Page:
SHOCKING AND COMICAL: You have to be in an auditorium when increases are announced and the audience, made up of key executives and medical aid brokers clap and praise the speaker. What has this come too? I feel executives should consider every possibility to reduce and or control these runaway costs on the employee because as it gets worse, the risk will shift back tot he employer in one way or another.

We advocate that executives responsible for the staff’s medical aid, drive a cost reduction project starting today for 2021. This project is the beginning of employees becoming well to the point of not requiring the medical aid benefits as they have today. Yes those major account for hospiital should be covered as they are big ticket items, however the day-to-day can be minimise to almost zero per annum. Rather use the existing spend and invest in healthy foods.

You may be wondering why we would suggest this since we do provide medical aid as a part of our business and eventually we won’t have this funded by the medical aids in the form of a commission, however we would create a service far greater where we are impacting on the lives of every member and the company to control what the pay towards the negative effects of not being well.

Note that according to the Discovery, the weighted average increase last year was 9.5%, with the increases mostly skewed to the higher-end plans, with those in the Comprehensive range and the Executive plan increasing by very close to 17%.

Here we have the top plans, where managers, executives and people who can afford these contributions and presumably are participating on the health plans such as vitality, showing the highest claims and thus the highest increases. The question we need urgently ask is where does this stop and how do we take back our health so that we can take control of the current and future costs.

Following this increase we provide an example where a member’s current medical aid on Discovery Classic comprehensive was to go up to around R23,000 per month, never mind  the self-payment gap he had for 2019 and many out of hospital costs which were not covered. This R23 000 contribution is for a member plus 3 dependents.

By restructuring his plan, he is able to increase his savings and decrease the premium by 45% per month. The client also spends money on supplements above his contribution for which are not paid from the medical aid. Now on another plan, his supplements are paid from his savings account.

Correctly structured according to claims over the prior year, a member could reduce their costs up to 45%. Don’t wait another year for this happen.

For the majority of members, depending on the option selected or medical scheme, a properly structured benefit could show a decrease in premium by at least 20% going into 2020, not another 9 to 11 % increase. If on a medical scheme and you can’t move due to the health risk profile, a properly structured option choice can still reduce you premiums for 2020.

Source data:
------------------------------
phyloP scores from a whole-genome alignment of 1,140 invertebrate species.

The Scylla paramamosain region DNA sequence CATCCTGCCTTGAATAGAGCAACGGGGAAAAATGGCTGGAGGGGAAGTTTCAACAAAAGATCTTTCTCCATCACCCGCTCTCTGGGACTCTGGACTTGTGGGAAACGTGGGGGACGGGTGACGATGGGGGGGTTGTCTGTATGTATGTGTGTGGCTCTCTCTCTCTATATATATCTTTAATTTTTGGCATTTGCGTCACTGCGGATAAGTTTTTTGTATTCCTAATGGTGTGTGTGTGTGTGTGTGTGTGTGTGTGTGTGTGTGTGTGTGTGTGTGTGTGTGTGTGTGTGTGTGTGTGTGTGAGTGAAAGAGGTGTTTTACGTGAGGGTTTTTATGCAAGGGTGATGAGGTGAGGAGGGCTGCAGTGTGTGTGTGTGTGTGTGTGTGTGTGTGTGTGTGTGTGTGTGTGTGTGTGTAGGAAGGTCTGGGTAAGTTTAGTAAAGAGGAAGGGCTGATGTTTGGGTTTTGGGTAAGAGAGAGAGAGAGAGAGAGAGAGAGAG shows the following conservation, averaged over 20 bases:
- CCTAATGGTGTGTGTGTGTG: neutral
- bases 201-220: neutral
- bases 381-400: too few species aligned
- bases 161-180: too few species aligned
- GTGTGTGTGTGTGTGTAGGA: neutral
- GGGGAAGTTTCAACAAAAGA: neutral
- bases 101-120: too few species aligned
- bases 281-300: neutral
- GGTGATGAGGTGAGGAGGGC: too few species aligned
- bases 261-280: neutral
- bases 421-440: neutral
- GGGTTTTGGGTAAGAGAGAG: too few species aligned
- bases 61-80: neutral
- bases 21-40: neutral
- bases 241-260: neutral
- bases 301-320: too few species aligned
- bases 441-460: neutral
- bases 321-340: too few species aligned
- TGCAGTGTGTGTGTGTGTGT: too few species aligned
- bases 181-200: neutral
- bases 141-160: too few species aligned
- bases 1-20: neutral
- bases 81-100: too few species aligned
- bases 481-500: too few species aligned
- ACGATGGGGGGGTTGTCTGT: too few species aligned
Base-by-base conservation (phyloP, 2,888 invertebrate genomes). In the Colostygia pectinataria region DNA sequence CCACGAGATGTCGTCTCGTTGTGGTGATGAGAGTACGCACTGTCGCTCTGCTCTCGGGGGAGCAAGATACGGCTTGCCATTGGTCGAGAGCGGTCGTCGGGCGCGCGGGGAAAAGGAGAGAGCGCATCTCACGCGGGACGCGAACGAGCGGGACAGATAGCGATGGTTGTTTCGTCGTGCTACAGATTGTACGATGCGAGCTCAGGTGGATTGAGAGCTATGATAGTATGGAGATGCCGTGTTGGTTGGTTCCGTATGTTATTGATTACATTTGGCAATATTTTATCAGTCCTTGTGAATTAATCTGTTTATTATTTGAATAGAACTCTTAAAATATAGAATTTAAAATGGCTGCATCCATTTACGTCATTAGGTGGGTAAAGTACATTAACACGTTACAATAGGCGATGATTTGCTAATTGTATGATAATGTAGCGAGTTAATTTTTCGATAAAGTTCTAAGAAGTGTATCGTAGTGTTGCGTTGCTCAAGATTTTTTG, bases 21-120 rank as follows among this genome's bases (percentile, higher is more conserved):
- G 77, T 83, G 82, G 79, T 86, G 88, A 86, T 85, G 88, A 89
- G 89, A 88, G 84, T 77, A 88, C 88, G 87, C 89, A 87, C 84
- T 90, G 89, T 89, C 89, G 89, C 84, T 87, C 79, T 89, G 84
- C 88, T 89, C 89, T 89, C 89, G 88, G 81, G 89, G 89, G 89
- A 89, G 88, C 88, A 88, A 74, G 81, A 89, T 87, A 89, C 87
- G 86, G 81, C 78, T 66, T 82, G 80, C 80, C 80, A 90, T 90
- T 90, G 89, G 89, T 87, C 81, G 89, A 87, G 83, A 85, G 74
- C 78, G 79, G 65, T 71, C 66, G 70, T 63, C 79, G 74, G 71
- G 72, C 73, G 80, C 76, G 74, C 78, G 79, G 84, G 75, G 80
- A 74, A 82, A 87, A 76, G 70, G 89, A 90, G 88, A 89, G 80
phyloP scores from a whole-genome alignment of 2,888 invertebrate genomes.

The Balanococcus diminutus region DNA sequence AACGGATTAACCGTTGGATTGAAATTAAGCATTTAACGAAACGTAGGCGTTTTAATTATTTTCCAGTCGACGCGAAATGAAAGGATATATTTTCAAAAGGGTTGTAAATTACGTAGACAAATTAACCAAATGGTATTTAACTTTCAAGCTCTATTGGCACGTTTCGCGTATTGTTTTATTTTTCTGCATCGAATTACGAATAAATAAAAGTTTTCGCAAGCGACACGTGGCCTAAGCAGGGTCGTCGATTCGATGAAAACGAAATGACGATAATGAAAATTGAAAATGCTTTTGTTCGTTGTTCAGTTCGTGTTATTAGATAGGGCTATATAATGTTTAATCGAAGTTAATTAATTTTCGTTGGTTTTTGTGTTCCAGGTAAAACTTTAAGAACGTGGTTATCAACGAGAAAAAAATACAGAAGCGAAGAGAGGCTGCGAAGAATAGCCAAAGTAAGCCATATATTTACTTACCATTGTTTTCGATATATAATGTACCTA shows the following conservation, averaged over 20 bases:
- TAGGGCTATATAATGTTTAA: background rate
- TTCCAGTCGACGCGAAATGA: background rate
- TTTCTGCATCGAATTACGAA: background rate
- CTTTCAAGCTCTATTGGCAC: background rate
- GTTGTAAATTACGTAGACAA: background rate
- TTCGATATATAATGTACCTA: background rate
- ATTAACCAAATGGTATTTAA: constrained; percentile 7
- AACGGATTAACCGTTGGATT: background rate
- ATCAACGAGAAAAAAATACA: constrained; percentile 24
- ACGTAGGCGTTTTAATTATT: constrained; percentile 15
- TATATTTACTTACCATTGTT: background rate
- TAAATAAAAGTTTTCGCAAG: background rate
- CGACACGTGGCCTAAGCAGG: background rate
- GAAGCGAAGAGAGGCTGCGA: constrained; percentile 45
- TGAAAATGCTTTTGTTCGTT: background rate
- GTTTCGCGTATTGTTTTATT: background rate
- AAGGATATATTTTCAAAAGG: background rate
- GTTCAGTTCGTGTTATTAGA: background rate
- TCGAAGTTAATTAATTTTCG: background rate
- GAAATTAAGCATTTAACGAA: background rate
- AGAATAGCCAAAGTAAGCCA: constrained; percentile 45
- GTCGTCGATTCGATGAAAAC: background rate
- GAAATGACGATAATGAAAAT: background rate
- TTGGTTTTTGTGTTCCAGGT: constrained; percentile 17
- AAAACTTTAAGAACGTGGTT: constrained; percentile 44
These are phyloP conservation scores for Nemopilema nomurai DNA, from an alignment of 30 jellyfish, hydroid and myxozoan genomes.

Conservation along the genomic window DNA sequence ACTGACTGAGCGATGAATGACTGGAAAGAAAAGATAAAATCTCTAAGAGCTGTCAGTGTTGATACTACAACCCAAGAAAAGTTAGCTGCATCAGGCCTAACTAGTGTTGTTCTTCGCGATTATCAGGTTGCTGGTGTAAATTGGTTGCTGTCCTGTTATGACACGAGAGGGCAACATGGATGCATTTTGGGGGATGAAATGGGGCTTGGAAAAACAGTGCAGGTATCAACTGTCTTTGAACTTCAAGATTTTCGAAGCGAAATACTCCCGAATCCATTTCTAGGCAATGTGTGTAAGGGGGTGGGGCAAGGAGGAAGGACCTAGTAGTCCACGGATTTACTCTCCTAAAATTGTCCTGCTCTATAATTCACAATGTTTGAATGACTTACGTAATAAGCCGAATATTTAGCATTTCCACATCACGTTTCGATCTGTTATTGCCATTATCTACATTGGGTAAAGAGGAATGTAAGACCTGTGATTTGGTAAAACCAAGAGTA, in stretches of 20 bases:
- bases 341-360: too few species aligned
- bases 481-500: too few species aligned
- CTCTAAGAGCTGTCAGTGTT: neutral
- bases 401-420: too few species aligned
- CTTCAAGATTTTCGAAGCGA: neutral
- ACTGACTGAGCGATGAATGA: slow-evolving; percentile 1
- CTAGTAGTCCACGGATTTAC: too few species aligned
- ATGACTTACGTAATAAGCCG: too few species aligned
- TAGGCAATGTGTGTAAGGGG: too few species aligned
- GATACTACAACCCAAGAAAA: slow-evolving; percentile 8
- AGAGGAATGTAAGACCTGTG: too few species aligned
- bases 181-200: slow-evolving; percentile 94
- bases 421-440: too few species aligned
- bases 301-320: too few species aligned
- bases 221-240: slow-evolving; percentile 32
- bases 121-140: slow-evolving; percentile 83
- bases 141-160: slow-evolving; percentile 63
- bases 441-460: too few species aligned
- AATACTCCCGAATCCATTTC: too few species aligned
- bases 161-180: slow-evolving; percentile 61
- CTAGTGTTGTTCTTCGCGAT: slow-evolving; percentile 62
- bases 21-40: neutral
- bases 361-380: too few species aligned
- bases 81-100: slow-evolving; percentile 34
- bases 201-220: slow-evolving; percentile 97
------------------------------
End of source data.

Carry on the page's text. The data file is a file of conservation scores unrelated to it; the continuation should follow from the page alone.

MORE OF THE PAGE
Obviously this depends on the health of the member and where healthy members are paying for the small proportion of unhealthy members, why should this continue? Maybe because of the habit or the medical aid companies dumbing us down each year with a story around why the costs are going up and benefits going down.

Another headline: Salaries not keeping up with medical aid increases

On average, monthly contributions for Bonitas (2ndlargest medical aid scheme in the country) will increase by 9.9% from next year. Adjustments have been made to several health benefits, such as radiology, health, wellness products  to encourage healthy living and maternity care.

Corporate Wellness – Is this a joke in its current form?

There has been a distinct shift towards making employee wellness a serious focus to address work-life balance and maintain employee health. The  approach is to manage the health of the employees proactively by providing access to range of services from Health Risk Assessment, TB screening, optometry, prostate and breast screening, all delivered on site to avoid disrupting the work environment. If the increase are a reflection of the programmes, we need to seriously look at the programme outcomes and impact on costs for the member. Imagine for one second if there were no ‘corporate wellness’ programmes in place.

Let me share a story about an executive who was diligent in his screening however even knowing his status, had no insights how to influence the result. Eight years ago this executive picked up that his prostate (PSA) marker was elevated, hence a potential risk for future prostate cancer. Eight years later instead of the world of medicine turning this around, he eventually had to have his prostate removed and while doing so they cut into other nerves which created further medical consequences. As you can imagine, removing the prostate or any organ of the body,  has many other negative effects in the body. Screening is meant to highlight potential health risks that would enable the person to do something about it before the consequence of the risk impacts on his of her life. That is our mission, why wait for it to happen and then regret not intervening not with medical care, but by changing what has brought it on in the first place.

In our next article we will reveal the medical aid that has had the lowest increase in the market of 8.2%. This medical aid has not only kept the increase to the lowest, but at the same time, has not reduced their benefits. We are waiting on the final documentation to enlighten you on ho this top medical scheme has been able to do so and have its focus on future cost saving.

Don’t wait another year. Take action.

Peter Šmanjak

Owner and Founder at Infinite Risk

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